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Pre-Qualified Vs. Pre-Approved Vs. Full-Approval - What's the Difference?

The Skinny on Pre-Qualified (Generally -0- costs)

Getting pre-qualified is the initial step in the mortgage process, and it's generally fairly simple. You supply your overall financial picture, including your debt, income and assets. After evaluating this information, you will be given an idea of the mortgage amount for which you qualify. Pre-qualification can be done over the phone or on the internet, and there is usually no cost involved. Loan pre-qualification does not include an analysis of your credit report or an in-depth look at your ability to purchase a home.

The initial pre-qualification step allows a discussion on the types of mortgages you may be able to obtain.

Because it’s a quick procedure and based only on the information you provide, your pre-qualified amount is not a sure thing. It's just the amount for which you might expect to be approved at. For this reason, being a pre-qualified buyer doesn't carry the same weight as being a pre-approved buyer who has been more thoroughly investigated.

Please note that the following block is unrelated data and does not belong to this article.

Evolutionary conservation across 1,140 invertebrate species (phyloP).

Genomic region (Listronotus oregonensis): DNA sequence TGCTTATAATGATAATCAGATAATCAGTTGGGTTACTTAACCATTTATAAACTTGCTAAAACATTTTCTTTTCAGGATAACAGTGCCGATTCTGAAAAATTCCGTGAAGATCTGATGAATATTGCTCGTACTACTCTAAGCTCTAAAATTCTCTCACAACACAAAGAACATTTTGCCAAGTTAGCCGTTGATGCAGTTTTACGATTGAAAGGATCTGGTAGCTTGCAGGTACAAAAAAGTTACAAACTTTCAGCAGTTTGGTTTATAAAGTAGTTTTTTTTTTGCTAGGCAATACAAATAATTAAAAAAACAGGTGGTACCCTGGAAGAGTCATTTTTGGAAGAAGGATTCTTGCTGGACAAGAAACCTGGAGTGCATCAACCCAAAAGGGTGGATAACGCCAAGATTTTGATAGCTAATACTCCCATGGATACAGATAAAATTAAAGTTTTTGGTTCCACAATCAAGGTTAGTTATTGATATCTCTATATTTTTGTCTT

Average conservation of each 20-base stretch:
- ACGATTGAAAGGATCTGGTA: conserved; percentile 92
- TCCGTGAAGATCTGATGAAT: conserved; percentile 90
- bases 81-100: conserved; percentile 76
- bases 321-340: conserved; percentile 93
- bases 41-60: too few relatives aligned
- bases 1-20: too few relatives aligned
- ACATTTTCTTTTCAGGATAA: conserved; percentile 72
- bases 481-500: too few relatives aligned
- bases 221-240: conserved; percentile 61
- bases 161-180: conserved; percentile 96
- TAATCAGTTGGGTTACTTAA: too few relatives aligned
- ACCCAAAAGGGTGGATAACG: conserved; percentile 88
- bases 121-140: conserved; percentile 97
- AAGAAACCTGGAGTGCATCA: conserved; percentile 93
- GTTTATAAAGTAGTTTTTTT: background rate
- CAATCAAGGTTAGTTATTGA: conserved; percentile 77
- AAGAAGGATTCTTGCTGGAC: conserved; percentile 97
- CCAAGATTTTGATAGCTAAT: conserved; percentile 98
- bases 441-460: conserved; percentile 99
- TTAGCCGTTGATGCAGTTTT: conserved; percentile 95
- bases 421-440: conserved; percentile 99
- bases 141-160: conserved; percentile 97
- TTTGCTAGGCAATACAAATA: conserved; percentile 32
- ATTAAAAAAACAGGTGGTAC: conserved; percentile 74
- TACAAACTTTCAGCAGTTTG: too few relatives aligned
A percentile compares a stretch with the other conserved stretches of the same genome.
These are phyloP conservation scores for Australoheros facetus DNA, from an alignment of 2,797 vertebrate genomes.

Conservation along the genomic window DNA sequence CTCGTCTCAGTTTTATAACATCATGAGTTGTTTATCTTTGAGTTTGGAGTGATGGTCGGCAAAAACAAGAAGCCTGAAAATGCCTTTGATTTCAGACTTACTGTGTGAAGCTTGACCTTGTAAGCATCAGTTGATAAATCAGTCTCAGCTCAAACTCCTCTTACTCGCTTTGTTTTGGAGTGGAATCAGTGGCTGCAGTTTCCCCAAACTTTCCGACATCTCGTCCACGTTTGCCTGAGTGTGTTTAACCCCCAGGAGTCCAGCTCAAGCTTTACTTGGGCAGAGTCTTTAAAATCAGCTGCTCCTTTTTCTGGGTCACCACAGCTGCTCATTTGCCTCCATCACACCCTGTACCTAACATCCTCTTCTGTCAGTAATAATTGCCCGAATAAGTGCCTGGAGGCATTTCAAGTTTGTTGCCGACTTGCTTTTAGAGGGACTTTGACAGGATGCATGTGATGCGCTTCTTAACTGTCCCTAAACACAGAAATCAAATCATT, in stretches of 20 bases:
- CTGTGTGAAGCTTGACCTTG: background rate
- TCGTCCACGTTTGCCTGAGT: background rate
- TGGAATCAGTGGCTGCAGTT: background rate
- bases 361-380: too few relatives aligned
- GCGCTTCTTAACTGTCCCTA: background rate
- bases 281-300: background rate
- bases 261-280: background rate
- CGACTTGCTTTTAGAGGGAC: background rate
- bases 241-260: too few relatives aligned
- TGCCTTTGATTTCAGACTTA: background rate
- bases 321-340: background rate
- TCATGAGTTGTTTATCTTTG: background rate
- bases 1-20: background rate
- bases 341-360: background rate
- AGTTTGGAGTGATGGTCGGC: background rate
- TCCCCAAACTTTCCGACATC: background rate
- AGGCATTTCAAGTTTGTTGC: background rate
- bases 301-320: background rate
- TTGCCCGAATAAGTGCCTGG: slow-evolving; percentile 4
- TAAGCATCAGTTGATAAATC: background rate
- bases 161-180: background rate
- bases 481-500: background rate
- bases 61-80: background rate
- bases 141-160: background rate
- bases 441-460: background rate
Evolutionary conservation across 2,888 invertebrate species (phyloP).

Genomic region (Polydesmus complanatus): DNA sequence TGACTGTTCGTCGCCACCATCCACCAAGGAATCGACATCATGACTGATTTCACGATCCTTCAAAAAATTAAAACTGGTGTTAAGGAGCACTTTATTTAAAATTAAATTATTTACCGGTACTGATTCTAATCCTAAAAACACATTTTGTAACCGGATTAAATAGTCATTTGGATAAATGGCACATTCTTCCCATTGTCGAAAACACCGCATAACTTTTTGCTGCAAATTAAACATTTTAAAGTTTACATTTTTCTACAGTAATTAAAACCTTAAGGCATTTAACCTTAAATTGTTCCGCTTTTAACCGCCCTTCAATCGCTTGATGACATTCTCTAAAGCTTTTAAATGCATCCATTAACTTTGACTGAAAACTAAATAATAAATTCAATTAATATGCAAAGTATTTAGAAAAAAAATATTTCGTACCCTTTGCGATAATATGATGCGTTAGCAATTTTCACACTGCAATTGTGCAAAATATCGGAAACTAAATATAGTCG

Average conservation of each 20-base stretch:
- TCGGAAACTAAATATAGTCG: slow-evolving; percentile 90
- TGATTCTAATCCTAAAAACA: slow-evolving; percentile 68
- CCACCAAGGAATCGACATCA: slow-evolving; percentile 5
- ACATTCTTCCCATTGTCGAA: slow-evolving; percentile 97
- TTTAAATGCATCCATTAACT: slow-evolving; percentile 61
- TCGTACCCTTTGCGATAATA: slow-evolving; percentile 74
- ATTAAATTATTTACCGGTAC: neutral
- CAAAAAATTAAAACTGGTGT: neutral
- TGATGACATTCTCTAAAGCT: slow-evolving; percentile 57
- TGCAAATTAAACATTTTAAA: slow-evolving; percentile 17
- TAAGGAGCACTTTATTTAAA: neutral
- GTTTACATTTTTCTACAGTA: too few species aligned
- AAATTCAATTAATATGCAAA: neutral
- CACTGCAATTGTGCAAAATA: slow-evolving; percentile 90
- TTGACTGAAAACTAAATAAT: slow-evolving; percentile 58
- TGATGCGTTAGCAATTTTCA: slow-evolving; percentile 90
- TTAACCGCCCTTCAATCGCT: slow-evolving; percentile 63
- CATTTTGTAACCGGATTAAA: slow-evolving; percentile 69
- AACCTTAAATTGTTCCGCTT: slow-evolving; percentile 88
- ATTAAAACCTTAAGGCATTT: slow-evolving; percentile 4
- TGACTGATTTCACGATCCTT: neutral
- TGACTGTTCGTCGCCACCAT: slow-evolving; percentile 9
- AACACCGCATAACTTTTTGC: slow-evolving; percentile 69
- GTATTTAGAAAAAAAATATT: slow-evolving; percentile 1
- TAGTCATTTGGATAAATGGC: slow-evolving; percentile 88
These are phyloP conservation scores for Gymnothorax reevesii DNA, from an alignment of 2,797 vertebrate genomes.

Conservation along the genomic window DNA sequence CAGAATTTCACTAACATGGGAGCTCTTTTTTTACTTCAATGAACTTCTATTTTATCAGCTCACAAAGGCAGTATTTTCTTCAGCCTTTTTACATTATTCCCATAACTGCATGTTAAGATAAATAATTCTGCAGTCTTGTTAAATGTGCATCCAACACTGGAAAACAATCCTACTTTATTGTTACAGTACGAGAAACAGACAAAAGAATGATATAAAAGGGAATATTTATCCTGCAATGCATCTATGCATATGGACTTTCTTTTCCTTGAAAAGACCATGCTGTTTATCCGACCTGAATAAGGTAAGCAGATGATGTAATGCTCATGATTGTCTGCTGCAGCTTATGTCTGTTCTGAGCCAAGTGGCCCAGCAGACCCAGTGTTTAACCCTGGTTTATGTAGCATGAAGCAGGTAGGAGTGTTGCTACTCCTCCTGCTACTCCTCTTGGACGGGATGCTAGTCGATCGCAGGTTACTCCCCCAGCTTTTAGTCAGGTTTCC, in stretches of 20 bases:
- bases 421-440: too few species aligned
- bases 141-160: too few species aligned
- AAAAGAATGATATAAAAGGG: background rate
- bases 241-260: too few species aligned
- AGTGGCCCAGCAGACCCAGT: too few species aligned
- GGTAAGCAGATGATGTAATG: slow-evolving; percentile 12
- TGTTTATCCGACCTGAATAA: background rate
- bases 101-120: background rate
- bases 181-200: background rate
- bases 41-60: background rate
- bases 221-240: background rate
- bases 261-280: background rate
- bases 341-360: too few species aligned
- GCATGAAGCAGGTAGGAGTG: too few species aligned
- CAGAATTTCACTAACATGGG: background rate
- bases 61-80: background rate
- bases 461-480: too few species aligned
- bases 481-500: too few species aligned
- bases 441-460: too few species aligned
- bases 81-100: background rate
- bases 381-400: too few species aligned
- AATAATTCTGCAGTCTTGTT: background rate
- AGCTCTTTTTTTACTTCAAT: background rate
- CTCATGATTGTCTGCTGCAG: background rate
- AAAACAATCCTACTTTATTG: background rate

The Skinny on Pre-Approved (Generally $400-$500)

Getting pre-approved is the next step, and is much more involved. You'll complete an official mortgage application and supply necessary documentation so an extensive check on your financial background can be reviewed. Typically at this stage you will have NOT completed all of the paper work for the home you wish to build. However, a more specific mortgage amount can be given to you along with what the current interest rates are at that time.

The advantage of completing this step is that you'll know in advance how much you are approved for. This way, you don't waste time with guessing or looking at properties that are beyond your means.

Full Approval (An appraisal fee is due at this time)

This is the final step in the process and often referred to as a "loan commitment." This means the home has been appraised at an amount that can provide the buyer with a mortgage amount acceptable to them. Your income and credit profile will be checked once again to ensure nothing has changed since the initial approval.

A loan commitment letter is issued. Any conditions need to be met that are on the loan commitment letter followed by the closing of the loan.

The Bottom Line

Be warned. Being “Pre-Qualified” and “Pre-Approved” are not the same thing. Don't assume that you will get the Mortgage you need UNLESS you have been Pre-Approved. This mistake could cost you your new home.